Romance Versus Realism – The “Carrie” Syndrome

I’ve somewhat prided myself on not being one of the “girlie girls.” You know, the “can’t go to the corner store without my face beat for the GAWDS” kind of woman, for whom spending time and money on hair, shoes and makeup is a requisite, and not a nice add-on, for personality. Included in my definition of “girlie girl” is an undying love of all things Carrie Bradshaw, she of “Sex and the City.” Now don’t get me wrong. I was tardy for the party but I have definitely enjoyed just about all six seasons’ worth of episodes of the show. I’m speaking of the women who subscribe to the “Carrie, Charlotte, Samantha or Miranda” character in their lives, using these limited ideas to shape their narratives in love and careers. The idea of forming my reactions to a dynamic, constantly shifting concept like relationship communication based on the static fictional characters was always a laugh.

Which is why when I came across “Mr. Big Syndrome Ruins Lives” from Luvvie Ajayi on Clutch this morning, I gave a huff and a shrug to the idea that seeking any kind of male character type from this show would be in good form. In her post, Luvvie addresses the likelihood that the successful but relationship-challenged Mr. Big types will leave you high, dry and broken-hearted. Personally, any woman past the age of say 24 that believes in a man that clearly has ulterior motives and back-burners you on a consistent basis needs to have her head examined.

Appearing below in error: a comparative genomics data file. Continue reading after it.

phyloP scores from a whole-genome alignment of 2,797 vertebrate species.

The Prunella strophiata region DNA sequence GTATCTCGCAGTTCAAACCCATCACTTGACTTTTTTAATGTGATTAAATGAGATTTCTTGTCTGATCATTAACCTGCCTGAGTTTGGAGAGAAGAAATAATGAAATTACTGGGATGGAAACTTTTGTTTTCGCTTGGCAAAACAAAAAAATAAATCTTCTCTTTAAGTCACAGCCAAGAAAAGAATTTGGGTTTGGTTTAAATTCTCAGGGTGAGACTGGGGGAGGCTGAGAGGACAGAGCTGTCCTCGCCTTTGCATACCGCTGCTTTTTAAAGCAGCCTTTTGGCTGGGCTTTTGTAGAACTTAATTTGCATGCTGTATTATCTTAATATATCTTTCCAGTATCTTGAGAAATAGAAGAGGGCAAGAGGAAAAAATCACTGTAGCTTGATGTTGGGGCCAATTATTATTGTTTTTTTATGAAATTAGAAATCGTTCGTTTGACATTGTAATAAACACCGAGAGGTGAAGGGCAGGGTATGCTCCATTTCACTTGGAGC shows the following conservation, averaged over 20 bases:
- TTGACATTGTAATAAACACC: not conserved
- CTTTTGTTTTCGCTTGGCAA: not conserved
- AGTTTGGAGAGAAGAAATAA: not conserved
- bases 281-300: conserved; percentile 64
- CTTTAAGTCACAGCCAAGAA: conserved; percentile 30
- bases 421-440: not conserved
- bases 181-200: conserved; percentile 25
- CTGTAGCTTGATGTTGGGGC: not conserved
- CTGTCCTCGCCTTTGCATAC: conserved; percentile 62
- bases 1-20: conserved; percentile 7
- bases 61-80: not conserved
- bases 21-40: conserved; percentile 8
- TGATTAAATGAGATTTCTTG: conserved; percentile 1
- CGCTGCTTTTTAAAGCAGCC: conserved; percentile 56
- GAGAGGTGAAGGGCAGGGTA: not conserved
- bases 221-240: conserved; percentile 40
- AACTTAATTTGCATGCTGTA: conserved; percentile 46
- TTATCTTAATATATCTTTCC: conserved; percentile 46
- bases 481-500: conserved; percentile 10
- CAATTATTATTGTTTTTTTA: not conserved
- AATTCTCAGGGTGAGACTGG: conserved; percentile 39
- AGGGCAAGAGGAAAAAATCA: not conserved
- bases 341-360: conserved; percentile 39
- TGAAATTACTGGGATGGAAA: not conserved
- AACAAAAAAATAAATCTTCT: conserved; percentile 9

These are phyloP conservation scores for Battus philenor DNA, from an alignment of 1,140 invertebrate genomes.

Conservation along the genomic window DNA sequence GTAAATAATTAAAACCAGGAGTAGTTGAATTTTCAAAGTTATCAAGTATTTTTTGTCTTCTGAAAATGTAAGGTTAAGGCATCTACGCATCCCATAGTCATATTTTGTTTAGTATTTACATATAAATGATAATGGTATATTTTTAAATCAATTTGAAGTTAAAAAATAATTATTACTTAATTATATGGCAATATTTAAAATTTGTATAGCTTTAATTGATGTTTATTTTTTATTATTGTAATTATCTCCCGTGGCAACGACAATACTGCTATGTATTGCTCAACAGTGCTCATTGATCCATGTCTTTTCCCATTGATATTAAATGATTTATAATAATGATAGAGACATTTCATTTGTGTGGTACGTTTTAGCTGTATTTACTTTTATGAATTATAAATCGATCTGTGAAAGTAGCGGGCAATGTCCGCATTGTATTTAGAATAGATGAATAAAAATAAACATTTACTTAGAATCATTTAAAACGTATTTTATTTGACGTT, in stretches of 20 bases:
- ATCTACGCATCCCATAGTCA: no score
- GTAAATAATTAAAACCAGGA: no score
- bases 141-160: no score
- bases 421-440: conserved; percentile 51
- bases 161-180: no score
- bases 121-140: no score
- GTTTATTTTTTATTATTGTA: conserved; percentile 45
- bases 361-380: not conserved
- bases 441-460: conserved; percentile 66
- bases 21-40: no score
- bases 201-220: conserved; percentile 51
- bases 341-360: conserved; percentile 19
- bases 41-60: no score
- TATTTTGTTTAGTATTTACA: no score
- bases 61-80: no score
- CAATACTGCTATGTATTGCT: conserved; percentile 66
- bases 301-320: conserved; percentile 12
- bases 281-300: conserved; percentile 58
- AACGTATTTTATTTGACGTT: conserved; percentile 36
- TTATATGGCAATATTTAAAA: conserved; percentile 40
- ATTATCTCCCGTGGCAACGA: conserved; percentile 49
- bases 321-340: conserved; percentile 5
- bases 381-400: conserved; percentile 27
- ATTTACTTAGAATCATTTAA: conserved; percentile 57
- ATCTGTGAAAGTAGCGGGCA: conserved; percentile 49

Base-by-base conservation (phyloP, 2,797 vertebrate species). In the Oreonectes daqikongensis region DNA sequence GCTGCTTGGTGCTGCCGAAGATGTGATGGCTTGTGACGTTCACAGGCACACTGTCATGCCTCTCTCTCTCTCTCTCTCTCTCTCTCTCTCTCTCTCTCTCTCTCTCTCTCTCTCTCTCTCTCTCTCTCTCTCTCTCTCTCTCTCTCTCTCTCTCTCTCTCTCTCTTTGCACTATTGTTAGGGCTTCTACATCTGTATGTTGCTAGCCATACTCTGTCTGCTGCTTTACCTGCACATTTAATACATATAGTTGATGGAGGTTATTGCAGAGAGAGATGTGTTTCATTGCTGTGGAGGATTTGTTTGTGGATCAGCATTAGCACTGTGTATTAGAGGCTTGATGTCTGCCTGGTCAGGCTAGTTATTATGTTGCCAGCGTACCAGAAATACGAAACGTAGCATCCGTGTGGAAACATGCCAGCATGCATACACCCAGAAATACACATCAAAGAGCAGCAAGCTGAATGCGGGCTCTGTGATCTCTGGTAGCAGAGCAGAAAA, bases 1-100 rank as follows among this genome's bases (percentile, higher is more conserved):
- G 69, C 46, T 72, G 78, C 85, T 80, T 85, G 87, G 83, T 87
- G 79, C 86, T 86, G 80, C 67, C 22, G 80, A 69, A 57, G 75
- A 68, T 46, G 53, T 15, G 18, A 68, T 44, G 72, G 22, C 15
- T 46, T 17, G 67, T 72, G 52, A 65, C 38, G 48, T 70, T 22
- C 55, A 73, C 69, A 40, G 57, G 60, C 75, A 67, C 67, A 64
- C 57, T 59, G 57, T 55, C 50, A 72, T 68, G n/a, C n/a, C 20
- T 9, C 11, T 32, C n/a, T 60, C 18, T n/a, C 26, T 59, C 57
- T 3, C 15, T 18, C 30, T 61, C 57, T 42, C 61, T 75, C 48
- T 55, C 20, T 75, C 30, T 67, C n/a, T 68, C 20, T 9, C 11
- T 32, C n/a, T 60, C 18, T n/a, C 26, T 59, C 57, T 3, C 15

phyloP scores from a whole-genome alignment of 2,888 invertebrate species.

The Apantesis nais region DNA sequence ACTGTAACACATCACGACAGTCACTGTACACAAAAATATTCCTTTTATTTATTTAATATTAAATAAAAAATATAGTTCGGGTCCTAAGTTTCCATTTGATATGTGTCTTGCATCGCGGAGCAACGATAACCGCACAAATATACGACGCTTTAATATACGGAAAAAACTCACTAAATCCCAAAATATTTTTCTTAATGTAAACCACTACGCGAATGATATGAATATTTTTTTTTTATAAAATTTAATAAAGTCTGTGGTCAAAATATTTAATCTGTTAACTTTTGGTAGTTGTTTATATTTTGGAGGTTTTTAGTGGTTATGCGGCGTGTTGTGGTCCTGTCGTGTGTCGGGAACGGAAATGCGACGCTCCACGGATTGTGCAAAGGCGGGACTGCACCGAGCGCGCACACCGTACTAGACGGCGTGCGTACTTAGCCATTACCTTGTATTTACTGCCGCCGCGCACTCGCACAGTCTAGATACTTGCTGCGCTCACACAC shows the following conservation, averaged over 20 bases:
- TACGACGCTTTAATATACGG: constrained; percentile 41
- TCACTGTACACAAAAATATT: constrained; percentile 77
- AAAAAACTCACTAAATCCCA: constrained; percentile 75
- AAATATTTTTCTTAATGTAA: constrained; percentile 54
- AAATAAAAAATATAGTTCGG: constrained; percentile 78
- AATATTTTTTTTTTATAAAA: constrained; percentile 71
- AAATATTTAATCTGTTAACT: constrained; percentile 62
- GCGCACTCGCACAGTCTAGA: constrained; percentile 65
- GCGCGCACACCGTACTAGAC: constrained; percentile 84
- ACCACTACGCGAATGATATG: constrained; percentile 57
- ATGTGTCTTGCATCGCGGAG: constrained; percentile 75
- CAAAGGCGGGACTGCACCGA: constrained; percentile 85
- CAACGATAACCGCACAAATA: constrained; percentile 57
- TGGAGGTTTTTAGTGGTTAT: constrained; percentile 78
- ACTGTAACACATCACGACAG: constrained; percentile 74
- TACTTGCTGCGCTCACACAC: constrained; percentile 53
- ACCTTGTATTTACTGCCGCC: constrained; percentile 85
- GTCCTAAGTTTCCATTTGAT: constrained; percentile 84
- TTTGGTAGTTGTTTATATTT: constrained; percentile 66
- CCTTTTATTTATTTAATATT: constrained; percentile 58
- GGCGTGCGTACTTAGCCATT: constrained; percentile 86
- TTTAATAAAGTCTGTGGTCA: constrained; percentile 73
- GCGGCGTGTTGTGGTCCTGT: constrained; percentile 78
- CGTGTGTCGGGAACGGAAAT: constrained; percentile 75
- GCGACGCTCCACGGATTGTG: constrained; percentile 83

The only person who I’ve known who could believe the best in a guy I would write off as a louse is my best friend from college, Chan√©. She was one of the most ever-cheerful people I’ve known, especially when it came to love. Despite the follies of relationships, and the inevitable disappointment of many of the men we dealt with as undergrad students and then wet-behind-the-ears 20-somethings, she never gave up her belief in that “can’t breathe it hurts so good” kind of love. I’ve never believed in that, being far more pragmatic about human relationships. But in instances like the dissolution of my first serious investment in the male species, she was the positive light in my den of negativity. And it didn’t ¬†hurt that she had a squeal/scream (squeam?) just like Sarah Jessica Parker gave her legendary role.

Well, since I can’t be a Carrie Bradshaw, nor am I bitter enough for the Miranda, lustful enough for the Samantha or desperate enough for the Charlotte, I will continue to balance the desire for the damn near unattainable kind of passion from shows like Sex and the City and movies like The Notebook with the reality of the facts: sometimes men just don’t do passion. They do pragmatics, they do the tangible. But that concept (see, bringing in some of my research class terminology in this one!) of “soul mate” eludes them. So you must decide your strategy, and for the love of all things Carrie, stick to it!

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